Patrick Phillips
President and Professor of Biology

New Pres and Provost to raise faculty salaries to AAU average as their “Job #1”

Unfortunately this would be our old new president and provost:

From: Provost
Sent: Sunday, June 07, 2009 12:26 PM
To: Deans Working Group
Subject: Faculty Salaries
The Missouri article stating that UO has the lowest salaries in the AAU has caused quite a stir (we have since verified that they were correct). Low salaries were always thought of as just Oregonian. But 34 out of 34 is a whole other thing. We cannot have this. Richard’s reaction was “this is job #1.” Richard will likely have an announcement on how we are attacking this when politically feasible (after last gavel). Please communicate to your faculty that the Missouri article really got our attention. This may require disruptive solutions.
Thanks, Jim
James C. Bean
Senior Vice President and Provost

Five days later, the Register Guard’s Editors essentially endorsed Lariviere’s plan to get UO faculty to the AAU medians:

The market for academic talent is national, even global. From a salary standpoint, Oregon has dropped out of the competition. The state is fortunate in having universities that continue to meet high standards, but Oregon’s advantages — a relatively low cost of living and a high quality of life — can only be relied upon to make up part of the salary deficit.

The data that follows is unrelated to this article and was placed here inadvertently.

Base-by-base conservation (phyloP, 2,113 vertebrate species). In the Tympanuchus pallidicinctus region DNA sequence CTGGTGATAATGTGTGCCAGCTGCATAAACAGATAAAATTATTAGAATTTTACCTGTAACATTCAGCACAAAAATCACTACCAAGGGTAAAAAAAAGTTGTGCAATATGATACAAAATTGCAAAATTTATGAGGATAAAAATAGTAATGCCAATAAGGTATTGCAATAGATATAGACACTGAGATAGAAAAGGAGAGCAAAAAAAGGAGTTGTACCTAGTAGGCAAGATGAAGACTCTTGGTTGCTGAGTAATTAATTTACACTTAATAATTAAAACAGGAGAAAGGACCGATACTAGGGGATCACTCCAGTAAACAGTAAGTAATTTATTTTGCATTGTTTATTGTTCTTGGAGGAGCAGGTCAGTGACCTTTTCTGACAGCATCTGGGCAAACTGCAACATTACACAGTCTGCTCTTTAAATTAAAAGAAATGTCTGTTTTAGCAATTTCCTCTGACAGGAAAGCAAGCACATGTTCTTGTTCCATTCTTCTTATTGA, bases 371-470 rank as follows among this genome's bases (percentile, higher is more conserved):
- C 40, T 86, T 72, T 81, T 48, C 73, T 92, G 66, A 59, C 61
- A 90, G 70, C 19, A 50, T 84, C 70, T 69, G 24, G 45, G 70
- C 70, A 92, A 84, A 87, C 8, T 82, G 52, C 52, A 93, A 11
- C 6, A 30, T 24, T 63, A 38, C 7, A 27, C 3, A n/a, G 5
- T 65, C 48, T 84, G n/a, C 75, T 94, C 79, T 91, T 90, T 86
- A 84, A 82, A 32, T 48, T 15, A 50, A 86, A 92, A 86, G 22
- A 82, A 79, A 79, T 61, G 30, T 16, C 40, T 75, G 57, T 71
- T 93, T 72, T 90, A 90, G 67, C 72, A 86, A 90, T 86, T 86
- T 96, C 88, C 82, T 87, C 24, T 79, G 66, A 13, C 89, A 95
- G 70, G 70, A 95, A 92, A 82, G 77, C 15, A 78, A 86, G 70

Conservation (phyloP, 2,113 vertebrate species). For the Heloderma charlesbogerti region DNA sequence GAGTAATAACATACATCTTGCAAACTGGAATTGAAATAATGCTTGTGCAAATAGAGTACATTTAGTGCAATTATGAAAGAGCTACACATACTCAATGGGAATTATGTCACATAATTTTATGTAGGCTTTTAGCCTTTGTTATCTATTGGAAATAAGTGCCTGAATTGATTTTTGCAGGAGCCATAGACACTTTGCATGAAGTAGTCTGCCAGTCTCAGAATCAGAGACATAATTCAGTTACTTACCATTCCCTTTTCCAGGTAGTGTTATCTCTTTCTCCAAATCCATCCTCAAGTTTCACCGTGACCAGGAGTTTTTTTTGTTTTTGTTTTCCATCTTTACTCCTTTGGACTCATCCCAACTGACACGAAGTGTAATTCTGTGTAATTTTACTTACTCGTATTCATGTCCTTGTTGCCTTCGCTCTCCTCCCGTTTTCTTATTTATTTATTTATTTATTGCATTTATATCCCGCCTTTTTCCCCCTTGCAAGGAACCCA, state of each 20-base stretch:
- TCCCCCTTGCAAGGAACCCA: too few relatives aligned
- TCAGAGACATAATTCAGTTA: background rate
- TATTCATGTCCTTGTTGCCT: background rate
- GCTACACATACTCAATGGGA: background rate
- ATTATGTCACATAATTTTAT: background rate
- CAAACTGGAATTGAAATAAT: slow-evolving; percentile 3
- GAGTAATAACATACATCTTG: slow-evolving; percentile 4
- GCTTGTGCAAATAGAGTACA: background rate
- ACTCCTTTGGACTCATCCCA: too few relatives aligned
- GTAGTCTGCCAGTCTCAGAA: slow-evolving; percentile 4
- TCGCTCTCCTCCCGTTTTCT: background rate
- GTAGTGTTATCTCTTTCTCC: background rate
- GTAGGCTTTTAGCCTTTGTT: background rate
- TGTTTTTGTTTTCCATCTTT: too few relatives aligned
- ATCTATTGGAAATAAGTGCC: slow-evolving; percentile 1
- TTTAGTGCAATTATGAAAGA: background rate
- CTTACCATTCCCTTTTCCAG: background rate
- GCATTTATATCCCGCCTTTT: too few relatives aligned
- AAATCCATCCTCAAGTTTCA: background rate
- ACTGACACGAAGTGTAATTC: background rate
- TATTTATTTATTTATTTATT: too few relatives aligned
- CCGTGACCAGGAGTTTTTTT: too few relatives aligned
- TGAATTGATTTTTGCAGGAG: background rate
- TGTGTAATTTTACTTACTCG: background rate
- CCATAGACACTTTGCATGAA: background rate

Richard Lariviere, who will become president of the UO in July, comes to Eugene from the University of Kansas, an AAU university with an average faculty salary of $91,400 — 25 percent higher than at the UO. He’s no doubt aware that higher education claimed 15.1 percent of Oregon’s general fund budget in 1987-89, but received only 6.4 percent in 2007-09. One of Lariviere’s continuing challenges will be to persuade Oregon’s governor and Legislature that underfunding higher education has consequences.

In March 2011 Scott Coltrane, at the time CAS Dean, announced his plans to implement this for CAS faculty:

Screen Shot 2015-02-26 at 3.38.22 PM

Russ Tomlin, then VP for Academic Affairs, released a detailed spreadsheet showing the plan for the entire UO, designed to get salaries to the AAU comparator averages by no later than 2014:

Screen Shot 2015-02-26 at 3.43.29 PM

I don’t have the data to show if UO salaries are still at the absolute bottom – for a while there the union was doing pretty well with the raises – but they are really, really bad. Unless of course you’re in the Knight Campus.